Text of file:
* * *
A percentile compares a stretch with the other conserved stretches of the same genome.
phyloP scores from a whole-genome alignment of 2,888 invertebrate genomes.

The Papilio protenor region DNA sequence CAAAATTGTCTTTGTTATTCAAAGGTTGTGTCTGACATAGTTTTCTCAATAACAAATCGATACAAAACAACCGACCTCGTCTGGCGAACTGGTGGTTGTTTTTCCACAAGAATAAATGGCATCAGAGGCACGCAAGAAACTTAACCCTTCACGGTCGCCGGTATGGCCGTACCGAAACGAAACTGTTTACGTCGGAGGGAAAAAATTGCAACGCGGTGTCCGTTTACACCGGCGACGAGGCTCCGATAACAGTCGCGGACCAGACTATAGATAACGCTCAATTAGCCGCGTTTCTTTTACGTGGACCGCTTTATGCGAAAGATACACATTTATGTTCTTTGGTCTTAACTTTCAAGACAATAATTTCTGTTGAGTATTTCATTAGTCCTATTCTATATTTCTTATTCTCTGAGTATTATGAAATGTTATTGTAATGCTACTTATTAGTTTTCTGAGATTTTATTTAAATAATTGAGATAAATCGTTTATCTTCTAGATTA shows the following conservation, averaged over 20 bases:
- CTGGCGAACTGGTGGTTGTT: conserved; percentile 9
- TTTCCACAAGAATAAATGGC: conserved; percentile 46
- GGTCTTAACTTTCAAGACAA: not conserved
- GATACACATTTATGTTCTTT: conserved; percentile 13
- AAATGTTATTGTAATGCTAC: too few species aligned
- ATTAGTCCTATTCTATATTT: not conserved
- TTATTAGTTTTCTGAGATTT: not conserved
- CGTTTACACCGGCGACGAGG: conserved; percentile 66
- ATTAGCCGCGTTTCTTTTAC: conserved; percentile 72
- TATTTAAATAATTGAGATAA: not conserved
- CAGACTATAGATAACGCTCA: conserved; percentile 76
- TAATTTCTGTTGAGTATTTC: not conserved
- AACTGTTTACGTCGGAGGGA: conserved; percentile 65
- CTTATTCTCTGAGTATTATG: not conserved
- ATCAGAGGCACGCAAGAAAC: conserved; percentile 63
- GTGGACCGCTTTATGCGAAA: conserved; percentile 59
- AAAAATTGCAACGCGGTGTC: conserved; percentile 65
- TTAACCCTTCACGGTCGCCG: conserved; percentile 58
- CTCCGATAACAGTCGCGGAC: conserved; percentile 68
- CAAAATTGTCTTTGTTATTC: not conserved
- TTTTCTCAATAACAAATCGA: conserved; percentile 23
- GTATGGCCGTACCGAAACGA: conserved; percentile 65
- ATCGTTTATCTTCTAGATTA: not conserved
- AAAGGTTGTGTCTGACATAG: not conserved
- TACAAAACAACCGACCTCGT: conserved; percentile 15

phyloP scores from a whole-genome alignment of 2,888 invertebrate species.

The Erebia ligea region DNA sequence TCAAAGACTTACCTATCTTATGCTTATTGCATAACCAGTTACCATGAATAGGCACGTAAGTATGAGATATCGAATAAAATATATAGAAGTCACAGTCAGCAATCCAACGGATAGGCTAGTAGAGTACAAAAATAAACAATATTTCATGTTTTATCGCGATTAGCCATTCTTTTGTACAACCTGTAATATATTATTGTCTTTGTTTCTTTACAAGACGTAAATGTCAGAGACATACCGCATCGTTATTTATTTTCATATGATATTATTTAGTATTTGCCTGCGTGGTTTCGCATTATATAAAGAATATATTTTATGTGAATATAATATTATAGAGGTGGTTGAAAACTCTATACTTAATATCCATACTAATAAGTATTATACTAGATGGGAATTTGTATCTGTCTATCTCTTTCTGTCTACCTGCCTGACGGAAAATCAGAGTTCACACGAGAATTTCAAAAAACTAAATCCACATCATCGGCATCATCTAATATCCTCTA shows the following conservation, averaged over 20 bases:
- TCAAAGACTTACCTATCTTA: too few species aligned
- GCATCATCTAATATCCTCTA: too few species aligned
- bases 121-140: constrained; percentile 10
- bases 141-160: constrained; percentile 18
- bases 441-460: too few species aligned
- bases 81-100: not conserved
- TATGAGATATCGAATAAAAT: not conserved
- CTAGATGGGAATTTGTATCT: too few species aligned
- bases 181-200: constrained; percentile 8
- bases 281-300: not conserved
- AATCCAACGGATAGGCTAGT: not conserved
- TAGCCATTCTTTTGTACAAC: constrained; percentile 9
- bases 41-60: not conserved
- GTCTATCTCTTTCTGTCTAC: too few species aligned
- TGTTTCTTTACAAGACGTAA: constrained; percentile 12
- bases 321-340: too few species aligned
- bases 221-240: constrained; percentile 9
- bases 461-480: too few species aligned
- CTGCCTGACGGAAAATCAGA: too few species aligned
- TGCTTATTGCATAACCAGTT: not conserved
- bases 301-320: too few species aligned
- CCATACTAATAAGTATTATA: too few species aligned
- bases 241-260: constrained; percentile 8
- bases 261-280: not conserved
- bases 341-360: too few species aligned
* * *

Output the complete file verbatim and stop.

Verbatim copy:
A percentile compares a stretch with the other conserved stretches of the same genome.
phyloP scores from a whole-genome alignment of 2,888 invertebrate genomes.

The Papilio protenor region DNA sequence CAAAATTGTCTTTGTTATTCAAAGGTTGTGTCTGACATAGTTTTCTCAATAACAAATCGATACAAAACAACCGACCTCGTCTGGCGAACTGGTGGTTGTTTTTCCACAAGAATAAATGGCATCAGAGGCACGCAAGAAACTTAACCCTTCACGGTCGCCGGTATGGCCGTACCGAAACGAAACTGTTTACGTCGGAGGGAAAAAATTGCAACGCGGTGTCCGTTTACACCGGCGACGAGGCTCCGATAACAGTCGCGGACCAGACTATAGATAACGCTCAATTAGCCGCGTTTCTTTTACGTGGACCGCTTTATGCGAAAGATACACATTTATGTTCTTTGGTCTTAACTTTCAAGACAATAATTTCTGTTGAGTATTTCATTAGTCCTATTCTATATTTCTTATTCTCTGAGTATTATGAAATGTTATTGTAATGCTACTTATTAGTTTTCTGAGATTTTATTTAAATAATTGAGATAAATCGTTTATCTTCTAGATTA shows the following conservation, averaged over 20 bases:
- CTGGCGAACTGGTGGTTGTT: conserved; percentile 9
- TTTCCACAAGAATAAATGGC: conserved; percentile 46
- GGTCTTAACTTTCAAGACAA: not conserved
- GATACACATTTATGTTCTTT: conserved; percentile 13
- AAATGTTATTGTAATGCTAC: too few species aligned
- ATTAGTCCTATTCTATATTT: not conserved
- TTATTAGTTTTCTGAGATTT: not conserved
- CGTTTACACCGGCGACGAGG: conserved; percentile 66
- ATTAGCCGCGTTTCTTTTAC: conserved; percentile 72
- TATTTAAATAATTGAGATAA: not conserved
- CAGACTATAGATAACGCTCA: conserved; percentile 76
- TAATTTCTGTTGAGTATTTC: not conserved
- AACTGTTTACGTCGGAGGGA: conserved; percentile 65
- CTTATTCTCTGAGTATTATG: not conserved
- ATCAGAGGCACGCAAGAAAC: conserved; percentile 63
- GTGGACCGCTTTATGCGAAA: conserved; percentile 59
- AAAAATTGCAACGCGGTGTC: conserved; percentile 65
- TTAACCCTTCACGGTCGCCG: conserved; percentile 58
- CTCCGATAACAGTCGCGGAC: conserved; percentile 68
- CAAAATTGTCTTTGTTATTC: not conserved
- TTTTCTCAATAACAAATCGA: conserved; percentile 23
- GTATGGCCGTACCGAAACGA: conserved; percentile 65
- ATCGTTTATCTTCTAGATTA: not conserved
- AAAGGTTGTGTCTGACATAG: not conserved
- TACAAAACAACCGACCTCGT: conserved; percentile 15

phyloP scores from a whole-genome alignment of 2,888 invertebrate species.

The Erebia ligea region DNA sequence TCAAAGACTTACCTATCTTATGCTTATTGCATAACCAGTTACCATGAATAGGCACGTAAGTATGAGATATCGAATAAAATATATAGAAGTCACAGTCAGCAATCCAACGGATAGGCTAGTAGAGTACAAAAATAAACAATATTTCATGTTTTATCGCGATTAGCCATTCTTTTGTACAACCTGTAATATATTATTGTCTTTGTTTCTTTACAAGACGTAAATGTCAGAGACATACCGCATCGTTATTTATTTTCATATGATATTATTTAGTATTTGCCTGCGTGGTTTCGCATTATATAAAGAATATATTTTATGTGAATATAATATTATAGAGGTGGTTGAAAACTCTATACTTAATATCCATACTAATAAGTATTATACTAGATGGGAATTTGTATCTGTCTATCTCTTTCTGTCTACCTGCCTGACGGAAAATCAGAGTTCACACGAGAATTTCAAAAAACTAAATCCACATCATCGGCATCATCTAATATCCTCTA shows the following conservation, averaged over 20 bases:
- TCAAAGACTTACCTATCTTA: too few species aligned
- GCATCATCTAATATCCTCTA: too few species aligned
- bases 121-140: constrained; percentile 10
- bases 141-160: constrained; percentile 18
- bases 441-460: too few species aligned
- bases 81-100: not conserved
- TATGAGATATCGAATAAAAT: not conserved
- CTAGATGGGAATTTGTATCT: too few species aligned
- bases 181-200: constrained; percentile 8
- bases 281-300: not conserved
- AATCCAACGGATAGGCTAGT: not conserved
- TAGCCATTCTTTTGTACAAC: constrained; percentile 9
- bases 41-60: not conserved
- GTCTATCTCTTTCTGTCTAC: too few species aligned
- TGTTTCTTTACAAGACGTAA: constrained; percentile 12
- bases 321-340: too few species aligned
- bases 221-240: constrained; percentile 9
- bases 461-480: too few species aligned
- CTGCCTGACGGAAAATCAGA: too few species aligned
- TGCTTATTGCATAACCAGTT: not conserved
- bases 301-320: too few species aligned
- CCATACTAATAAGTATTATA: too few species aligned
- bases 241-260: constrained; percentile 8
- bases 261-280: not conserved
- bases 341-360: too few species aligned